Early Childhood Development: Last on the Hierarchy of Needs?

Photo Credit: OECDEducationToday

Short of opening up crania–a task for which we are grossly unqualified–FrameWorks researchers are in the business of looking into people’s heads. We look for patterns of thinking that are evident behind patterns of talking, justifying, arguing and reasoning about issues. This is the reason why Naomi Quinn’s seminal methods account is called “Finding Culture in Talk.”

Lately we’ve been looking for culture in the talk of the community of professionals who work in international development. We’ve been interested in shared patterns of understanding that the members of this field bring to bear in thinking about children’s issues and early child development. Our goal is to figure out (and test) ways to translate the science of early child development into this domain in order to increase programatic attention on this issue.

We’re finding out many interesting things about how this field thinks about their work and the issues that comprise it, but there is one finding that stands out as particularly revelatory: members of this field share and employ what we refer to as a hierarchy of needs mental model.

I think this goes a long way in helping us understand a more explicit pattern–the history and durability of the field’s focus on child survival. Employing the hierarchy of needs mental model, international children’s issues are represented as a hierarchy of linear and sequential tiers. The crux of this mental model is that the concerns comprising foundational levels of the hierarchy must be satisfied before issues on subsequent levels may be addressed. This model is brought to bear in thinking about all kinds of issues–for example that health must be addressed before issues like education.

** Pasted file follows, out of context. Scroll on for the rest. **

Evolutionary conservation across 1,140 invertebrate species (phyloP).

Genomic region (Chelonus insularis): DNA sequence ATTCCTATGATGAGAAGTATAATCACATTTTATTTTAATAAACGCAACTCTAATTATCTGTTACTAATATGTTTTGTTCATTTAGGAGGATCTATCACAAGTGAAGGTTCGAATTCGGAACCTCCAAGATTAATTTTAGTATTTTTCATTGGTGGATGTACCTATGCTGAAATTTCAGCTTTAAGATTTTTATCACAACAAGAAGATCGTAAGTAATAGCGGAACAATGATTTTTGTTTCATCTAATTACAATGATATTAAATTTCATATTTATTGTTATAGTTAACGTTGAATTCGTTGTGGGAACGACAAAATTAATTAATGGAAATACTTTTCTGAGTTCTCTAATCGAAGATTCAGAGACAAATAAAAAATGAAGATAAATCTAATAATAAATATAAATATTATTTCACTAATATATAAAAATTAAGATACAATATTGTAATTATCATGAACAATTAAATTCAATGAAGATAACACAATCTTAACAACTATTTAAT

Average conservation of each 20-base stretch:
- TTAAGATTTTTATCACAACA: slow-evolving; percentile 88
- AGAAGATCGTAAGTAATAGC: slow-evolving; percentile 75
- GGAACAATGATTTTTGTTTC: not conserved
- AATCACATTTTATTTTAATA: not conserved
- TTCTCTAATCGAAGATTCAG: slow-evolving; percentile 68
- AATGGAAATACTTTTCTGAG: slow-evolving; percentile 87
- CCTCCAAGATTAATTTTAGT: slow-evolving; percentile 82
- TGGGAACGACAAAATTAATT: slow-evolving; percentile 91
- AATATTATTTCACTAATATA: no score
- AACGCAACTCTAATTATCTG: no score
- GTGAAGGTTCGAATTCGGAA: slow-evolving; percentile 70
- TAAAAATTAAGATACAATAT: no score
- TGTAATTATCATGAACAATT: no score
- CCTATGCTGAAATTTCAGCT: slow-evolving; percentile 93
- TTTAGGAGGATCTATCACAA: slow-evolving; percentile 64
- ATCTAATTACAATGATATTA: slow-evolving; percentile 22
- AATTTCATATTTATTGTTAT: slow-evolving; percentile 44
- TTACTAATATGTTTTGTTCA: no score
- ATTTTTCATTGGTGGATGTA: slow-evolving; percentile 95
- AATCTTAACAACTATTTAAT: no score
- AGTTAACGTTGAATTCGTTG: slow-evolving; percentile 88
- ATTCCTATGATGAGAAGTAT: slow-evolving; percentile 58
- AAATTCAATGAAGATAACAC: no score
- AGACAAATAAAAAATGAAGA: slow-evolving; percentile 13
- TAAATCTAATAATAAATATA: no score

But by far its most pernicious and predictable application in the field of international development and children’s issues is in thinking about the issue of child survival. In this case, child survival constitutes the base of the hierarchy and other issues, like child development, represent some level above this foundation. Informants in our work assume that issues of child survival must be satisfactorily dealt with before work on development can be prioritized. This hinders support for funding of child development programs by making development the perpetual next step–the work that can only become a priority once child survival has been satisfactorily addressed.

Our challenge moving forward is to figure out how to unseat the hierarchy of needs as the dominant model that is brought to thinking about funding and programs on international children’s issues. If it continues to be the orientational mental model, early child development will always be the next step and a child survival focus will continue to be its own worst enemy.

In the words of one of our informants, “[the child survival emphasis] doesn’t deal with the consequences of it’s own success — one of which is that, once you have the child survive, then you’ve got to start worrying about their development, right? And that’s the link that hasn’t been made.”


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